Predicting Speech Intelligibility Decline in Amyotrophic Lateral Sclerosis Based on the Deterioration of Individual Speech Subsystems


Purpose: To determine the mechanisms of speech intelligibility impairment due to neurologic impairments, intelligibility decline was modeled as a function of co-occurring changes in the articulatory, resonatory, phonatory, and respiratory subsystems.; Method: Sixty-six individuals diagnosed with amyotrophic lateral sclerosis (ALS) were studied longitudinally. The disease-related changes in articulatory, resonatory, phonatory, and respiratory subsystems were quantified using multiple instrumental measures, which were subjected to a principal component analysis and mixed effects models to derive a set of speech subsystem predictors. A stepwise approach was used to select the best set of subsystem predictors to model the overall decline in intelligibility.; Results: Intelligibility was modeled as a function of five predictors that corresponded to velocities of lip and jaw movements (articulatory), number of syllable repetitions in the alternating motion rate task (articulatory), nasal airflow (resonatory), maximum fundamental frequency (phonatory), and speech pauses (respiratory). The model accounted for 95.6% of the variance in intelligibility, among which the articulatory predictors showed the most substantial independent contribution (57.7%).; Conclusion: Articulatory impairments characterized by reduced velocities of lip and jaw movements and resonatory impairments characterized by increased nasal airflow served as the subsystem predictors of the longitudinal decline of speech intelligibility in ALS. Declines in maximum performance tasks such as the alternating motion rate preceded declines in intelligibility, thus serving as early predictors of bulbar dysfunction. Following the rapid decline in speech intelligibility, a precipitous decline in maximum performance tasks subsequently occurred.;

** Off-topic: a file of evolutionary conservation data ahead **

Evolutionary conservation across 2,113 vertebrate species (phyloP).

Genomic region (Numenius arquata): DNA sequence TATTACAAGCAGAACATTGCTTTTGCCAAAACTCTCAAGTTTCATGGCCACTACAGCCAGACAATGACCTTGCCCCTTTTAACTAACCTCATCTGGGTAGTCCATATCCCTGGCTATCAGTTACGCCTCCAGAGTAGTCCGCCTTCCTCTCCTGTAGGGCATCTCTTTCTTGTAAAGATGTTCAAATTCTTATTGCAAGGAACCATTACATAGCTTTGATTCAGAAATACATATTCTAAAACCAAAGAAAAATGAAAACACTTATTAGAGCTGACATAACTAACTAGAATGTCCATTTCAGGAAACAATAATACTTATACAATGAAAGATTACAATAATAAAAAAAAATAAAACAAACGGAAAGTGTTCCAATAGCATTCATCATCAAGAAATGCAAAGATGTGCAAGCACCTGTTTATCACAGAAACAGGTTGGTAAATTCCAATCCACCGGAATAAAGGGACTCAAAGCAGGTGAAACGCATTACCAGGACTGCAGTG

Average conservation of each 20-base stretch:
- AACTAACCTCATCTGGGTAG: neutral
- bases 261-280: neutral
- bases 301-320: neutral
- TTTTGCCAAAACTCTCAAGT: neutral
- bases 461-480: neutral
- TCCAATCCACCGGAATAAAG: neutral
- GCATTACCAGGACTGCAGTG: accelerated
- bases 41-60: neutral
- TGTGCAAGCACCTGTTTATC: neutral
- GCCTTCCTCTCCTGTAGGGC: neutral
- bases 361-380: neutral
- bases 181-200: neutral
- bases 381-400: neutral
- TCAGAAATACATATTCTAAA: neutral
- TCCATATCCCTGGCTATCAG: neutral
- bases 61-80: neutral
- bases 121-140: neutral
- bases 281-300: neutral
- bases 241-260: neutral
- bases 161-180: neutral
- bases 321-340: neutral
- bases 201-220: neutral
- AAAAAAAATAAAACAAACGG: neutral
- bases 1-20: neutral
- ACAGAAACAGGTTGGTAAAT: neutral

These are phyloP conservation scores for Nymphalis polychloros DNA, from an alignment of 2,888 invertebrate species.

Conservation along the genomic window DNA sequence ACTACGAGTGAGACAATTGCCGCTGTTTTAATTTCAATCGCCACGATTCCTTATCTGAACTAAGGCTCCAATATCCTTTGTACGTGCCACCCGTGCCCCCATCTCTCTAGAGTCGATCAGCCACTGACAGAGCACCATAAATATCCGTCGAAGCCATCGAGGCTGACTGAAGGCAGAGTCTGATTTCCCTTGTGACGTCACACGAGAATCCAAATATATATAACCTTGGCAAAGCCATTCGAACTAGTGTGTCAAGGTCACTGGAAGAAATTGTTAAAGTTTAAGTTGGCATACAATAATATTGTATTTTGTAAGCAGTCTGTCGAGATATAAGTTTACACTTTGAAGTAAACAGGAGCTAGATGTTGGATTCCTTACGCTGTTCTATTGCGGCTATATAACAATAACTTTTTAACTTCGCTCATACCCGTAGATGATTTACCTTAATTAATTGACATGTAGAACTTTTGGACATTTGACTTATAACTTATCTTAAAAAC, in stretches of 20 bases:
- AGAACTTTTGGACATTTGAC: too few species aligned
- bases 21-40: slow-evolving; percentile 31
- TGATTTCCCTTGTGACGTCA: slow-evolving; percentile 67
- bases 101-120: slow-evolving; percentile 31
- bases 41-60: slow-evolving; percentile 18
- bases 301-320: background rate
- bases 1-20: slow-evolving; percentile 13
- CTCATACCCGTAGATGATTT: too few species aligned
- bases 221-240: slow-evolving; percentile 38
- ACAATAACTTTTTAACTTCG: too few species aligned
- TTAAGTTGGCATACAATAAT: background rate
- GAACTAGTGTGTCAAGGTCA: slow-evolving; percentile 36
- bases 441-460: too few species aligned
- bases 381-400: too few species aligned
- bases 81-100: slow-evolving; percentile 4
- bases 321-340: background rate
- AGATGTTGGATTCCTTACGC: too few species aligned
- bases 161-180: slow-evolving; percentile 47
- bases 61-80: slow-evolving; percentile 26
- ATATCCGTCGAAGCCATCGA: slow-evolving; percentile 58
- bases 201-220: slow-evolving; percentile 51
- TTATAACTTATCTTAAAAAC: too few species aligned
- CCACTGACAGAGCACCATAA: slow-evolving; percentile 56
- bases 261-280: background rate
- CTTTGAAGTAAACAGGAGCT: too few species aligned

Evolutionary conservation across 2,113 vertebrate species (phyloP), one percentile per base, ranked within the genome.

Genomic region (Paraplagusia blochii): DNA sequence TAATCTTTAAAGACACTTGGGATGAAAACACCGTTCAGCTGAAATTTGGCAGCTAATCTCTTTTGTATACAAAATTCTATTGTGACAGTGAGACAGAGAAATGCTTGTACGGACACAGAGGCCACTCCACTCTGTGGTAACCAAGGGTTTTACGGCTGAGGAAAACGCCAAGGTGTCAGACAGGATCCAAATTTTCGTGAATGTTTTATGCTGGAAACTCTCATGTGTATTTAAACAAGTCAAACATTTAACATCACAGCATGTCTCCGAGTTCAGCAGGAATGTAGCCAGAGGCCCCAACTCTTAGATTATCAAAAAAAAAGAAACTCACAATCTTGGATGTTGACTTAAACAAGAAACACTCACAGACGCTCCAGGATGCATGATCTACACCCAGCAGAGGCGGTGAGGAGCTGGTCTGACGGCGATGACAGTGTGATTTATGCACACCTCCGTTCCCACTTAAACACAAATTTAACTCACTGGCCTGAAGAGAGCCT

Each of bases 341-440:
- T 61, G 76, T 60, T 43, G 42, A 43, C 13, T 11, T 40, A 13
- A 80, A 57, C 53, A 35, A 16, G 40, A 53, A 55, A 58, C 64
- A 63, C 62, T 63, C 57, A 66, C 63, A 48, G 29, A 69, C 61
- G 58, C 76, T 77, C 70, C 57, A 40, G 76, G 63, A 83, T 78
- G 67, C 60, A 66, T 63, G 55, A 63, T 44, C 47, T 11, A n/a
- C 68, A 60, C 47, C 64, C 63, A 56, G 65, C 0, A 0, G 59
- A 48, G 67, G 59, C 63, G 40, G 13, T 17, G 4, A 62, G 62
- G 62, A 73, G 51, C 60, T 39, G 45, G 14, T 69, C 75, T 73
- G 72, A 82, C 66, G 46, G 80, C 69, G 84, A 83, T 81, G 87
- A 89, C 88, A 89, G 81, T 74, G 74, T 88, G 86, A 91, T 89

Includes supplementary material


Language disorders, Amyotrophic lateral sclerosis, Cognition disorders, Principal components analysis, Bioacoustics, Speech disorders

National Institute of Health—National Institute of Deafness and Other Communication Disorders Grants (R01 DC009890, R01DC0135470); Canadian Institute of Health Research Planning Grant (FRN126682).


CC BY 4.0 (Attribution), ©2016 The Authors. All Rights Reserved.